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Weight Loss Surgery Not Only Shrinks Waists But Also Affects Genes

can drastically reduce the body weight of obese individuals in a short timeframe. For reasons that are not entirely clear, the surgery also leads to early remission of type 2 diabetes in the vast majority of patients. Researchers report online in Cell Reports, published by , the discovery of gene-expression alterations in individuals who underwent the surgery compared with obese individuals who did not.

“We provide evidence that in severely obese people, the levels of specific genes that control how fat is burned and stored in the body are changed to reflect poor metabolic health,” says senior author Professor Juleen Zierath, of the Karolinska Institutet, in Stockholm, Sweden. “After surgery, the levels of these genes are restored to a healthy state, which mirrors and coincides with overall improvement in metabolism.”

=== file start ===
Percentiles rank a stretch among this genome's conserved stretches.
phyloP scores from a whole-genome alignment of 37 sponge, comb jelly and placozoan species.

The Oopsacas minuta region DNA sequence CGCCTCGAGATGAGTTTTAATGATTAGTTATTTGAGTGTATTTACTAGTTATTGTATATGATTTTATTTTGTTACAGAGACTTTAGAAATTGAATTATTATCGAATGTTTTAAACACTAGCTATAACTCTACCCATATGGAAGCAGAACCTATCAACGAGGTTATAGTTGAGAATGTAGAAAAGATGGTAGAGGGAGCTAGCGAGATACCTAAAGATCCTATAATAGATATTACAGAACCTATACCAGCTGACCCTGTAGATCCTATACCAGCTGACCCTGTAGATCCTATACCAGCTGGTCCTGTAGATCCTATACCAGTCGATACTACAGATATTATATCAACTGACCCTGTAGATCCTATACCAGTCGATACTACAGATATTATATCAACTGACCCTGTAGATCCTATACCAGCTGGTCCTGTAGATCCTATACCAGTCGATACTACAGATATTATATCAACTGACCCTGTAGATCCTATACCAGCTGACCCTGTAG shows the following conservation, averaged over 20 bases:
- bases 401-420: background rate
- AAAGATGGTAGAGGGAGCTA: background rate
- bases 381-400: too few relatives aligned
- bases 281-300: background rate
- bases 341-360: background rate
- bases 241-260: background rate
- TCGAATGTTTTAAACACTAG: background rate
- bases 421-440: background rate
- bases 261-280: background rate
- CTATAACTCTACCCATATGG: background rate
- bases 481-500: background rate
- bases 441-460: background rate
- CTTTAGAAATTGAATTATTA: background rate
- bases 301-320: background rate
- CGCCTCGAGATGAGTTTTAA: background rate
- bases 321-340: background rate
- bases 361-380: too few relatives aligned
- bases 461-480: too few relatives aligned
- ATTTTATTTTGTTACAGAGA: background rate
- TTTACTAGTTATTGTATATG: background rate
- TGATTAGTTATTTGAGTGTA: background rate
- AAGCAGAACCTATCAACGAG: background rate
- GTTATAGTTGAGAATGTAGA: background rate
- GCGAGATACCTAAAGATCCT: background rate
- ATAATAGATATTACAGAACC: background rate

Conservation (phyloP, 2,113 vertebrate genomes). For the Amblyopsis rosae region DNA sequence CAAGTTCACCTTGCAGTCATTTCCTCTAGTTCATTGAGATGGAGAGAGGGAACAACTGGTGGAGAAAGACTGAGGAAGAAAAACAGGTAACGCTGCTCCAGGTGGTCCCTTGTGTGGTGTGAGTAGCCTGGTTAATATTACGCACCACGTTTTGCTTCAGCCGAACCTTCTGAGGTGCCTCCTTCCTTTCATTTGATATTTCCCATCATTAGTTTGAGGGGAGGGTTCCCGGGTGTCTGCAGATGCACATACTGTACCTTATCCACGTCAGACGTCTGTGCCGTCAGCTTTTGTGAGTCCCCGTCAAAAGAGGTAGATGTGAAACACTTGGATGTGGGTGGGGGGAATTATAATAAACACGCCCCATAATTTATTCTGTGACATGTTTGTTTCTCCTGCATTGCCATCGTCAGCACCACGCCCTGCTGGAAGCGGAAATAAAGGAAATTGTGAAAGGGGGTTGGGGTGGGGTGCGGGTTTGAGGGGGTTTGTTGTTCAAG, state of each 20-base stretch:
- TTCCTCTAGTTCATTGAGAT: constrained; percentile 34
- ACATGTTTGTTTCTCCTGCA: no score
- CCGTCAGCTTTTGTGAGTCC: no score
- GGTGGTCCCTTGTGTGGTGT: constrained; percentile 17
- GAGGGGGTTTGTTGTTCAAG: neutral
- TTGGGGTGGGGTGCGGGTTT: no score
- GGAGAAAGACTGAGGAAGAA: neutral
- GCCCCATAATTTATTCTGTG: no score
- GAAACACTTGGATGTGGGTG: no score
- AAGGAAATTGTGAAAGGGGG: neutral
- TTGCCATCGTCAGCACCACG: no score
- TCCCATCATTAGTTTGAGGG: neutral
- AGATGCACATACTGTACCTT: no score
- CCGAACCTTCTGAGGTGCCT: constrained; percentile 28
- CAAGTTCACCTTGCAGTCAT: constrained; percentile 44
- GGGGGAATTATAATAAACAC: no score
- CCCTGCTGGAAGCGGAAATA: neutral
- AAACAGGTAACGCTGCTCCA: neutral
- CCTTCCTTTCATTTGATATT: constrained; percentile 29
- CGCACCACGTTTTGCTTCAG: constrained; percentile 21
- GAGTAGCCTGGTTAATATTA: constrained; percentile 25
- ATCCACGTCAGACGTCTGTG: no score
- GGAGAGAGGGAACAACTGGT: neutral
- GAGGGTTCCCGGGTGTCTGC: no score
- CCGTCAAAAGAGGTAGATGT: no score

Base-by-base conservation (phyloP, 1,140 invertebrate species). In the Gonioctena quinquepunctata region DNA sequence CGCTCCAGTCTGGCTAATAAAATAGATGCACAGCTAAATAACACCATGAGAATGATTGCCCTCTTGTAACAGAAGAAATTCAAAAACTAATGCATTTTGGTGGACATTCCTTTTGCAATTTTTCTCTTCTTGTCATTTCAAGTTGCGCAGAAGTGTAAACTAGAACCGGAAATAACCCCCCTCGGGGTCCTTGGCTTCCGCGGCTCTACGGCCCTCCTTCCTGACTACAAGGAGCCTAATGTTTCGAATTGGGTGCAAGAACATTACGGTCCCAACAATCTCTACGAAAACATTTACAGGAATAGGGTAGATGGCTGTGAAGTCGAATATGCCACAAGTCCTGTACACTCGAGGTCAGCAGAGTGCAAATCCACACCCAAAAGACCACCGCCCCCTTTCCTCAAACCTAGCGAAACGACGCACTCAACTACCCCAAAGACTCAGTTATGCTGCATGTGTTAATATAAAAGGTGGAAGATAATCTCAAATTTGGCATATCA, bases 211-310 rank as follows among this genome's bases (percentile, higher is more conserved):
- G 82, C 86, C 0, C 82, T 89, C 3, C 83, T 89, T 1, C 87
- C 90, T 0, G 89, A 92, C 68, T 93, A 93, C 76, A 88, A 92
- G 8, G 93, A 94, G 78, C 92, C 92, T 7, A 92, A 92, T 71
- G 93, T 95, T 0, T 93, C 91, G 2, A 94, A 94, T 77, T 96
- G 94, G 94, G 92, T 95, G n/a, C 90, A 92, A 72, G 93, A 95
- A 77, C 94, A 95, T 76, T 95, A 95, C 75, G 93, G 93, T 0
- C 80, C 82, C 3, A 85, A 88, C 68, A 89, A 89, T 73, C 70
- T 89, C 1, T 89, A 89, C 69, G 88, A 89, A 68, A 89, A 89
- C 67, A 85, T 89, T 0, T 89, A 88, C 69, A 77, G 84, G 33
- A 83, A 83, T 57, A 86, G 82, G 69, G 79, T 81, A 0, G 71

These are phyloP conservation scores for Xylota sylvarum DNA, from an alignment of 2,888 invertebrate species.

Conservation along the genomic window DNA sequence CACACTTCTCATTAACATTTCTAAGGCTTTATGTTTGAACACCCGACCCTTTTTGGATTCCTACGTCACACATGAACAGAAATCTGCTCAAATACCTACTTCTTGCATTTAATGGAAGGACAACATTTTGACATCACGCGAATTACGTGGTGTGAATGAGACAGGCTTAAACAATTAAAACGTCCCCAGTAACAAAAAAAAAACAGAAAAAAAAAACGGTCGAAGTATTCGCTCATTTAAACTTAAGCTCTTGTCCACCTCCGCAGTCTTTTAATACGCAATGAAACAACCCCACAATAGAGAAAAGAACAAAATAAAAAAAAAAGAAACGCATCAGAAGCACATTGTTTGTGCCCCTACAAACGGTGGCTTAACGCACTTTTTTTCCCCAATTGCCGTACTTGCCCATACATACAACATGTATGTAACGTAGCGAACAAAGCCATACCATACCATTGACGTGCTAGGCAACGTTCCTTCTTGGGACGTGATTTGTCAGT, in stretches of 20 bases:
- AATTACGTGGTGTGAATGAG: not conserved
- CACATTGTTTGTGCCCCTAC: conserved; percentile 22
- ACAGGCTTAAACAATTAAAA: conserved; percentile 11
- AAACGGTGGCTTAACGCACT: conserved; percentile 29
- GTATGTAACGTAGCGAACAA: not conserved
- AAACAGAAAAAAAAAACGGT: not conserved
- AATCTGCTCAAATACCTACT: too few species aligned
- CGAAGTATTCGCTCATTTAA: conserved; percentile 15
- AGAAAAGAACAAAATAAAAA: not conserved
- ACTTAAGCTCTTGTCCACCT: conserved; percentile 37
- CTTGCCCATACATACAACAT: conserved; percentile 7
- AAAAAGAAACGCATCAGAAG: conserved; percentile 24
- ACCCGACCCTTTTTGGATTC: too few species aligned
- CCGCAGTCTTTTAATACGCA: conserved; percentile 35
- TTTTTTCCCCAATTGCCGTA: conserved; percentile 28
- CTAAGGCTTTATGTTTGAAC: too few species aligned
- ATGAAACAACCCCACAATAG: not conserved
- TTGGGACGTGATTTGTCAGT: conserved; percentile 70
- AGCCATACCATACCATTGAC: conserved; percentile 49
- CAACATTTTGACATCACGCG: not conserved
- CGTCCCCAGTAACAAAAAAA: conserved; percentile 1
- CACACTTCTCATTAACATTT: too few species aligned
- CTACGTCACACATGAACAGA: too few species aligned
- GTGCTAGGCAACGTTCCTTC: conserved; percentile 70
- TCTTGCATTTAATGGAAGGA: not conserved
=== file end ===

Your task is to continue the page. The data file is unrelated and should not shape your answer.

When the investigators probed deeper, they found that weight loss after surgery causes changes in DNA modifications that control in response to the environment. Specifically, changes in methylation, or chemical markings, on two genes that control glucose and fat metabolism (called PGC-1alpha and PDK4) correlate with obesity but are reversed after surgery-induced weight loss. The findings suggest that the environment – in this case food intake or weight loss – can affect through this mechanism.

“The novelty of our work originates with the finding that DNA methylation is altered by weight loss.” says first author Romain Barrès, of the University of Copenhagen, in Denmark.

The findings may be useful for the design of new drugs that mimic this weight-loss-associated control of gene regulation.

Source

Cell Reports, Barres et al.: “Weight loss after gastric bypass surgery in human obesity induces promoter methylation.”
American Society of Nephrology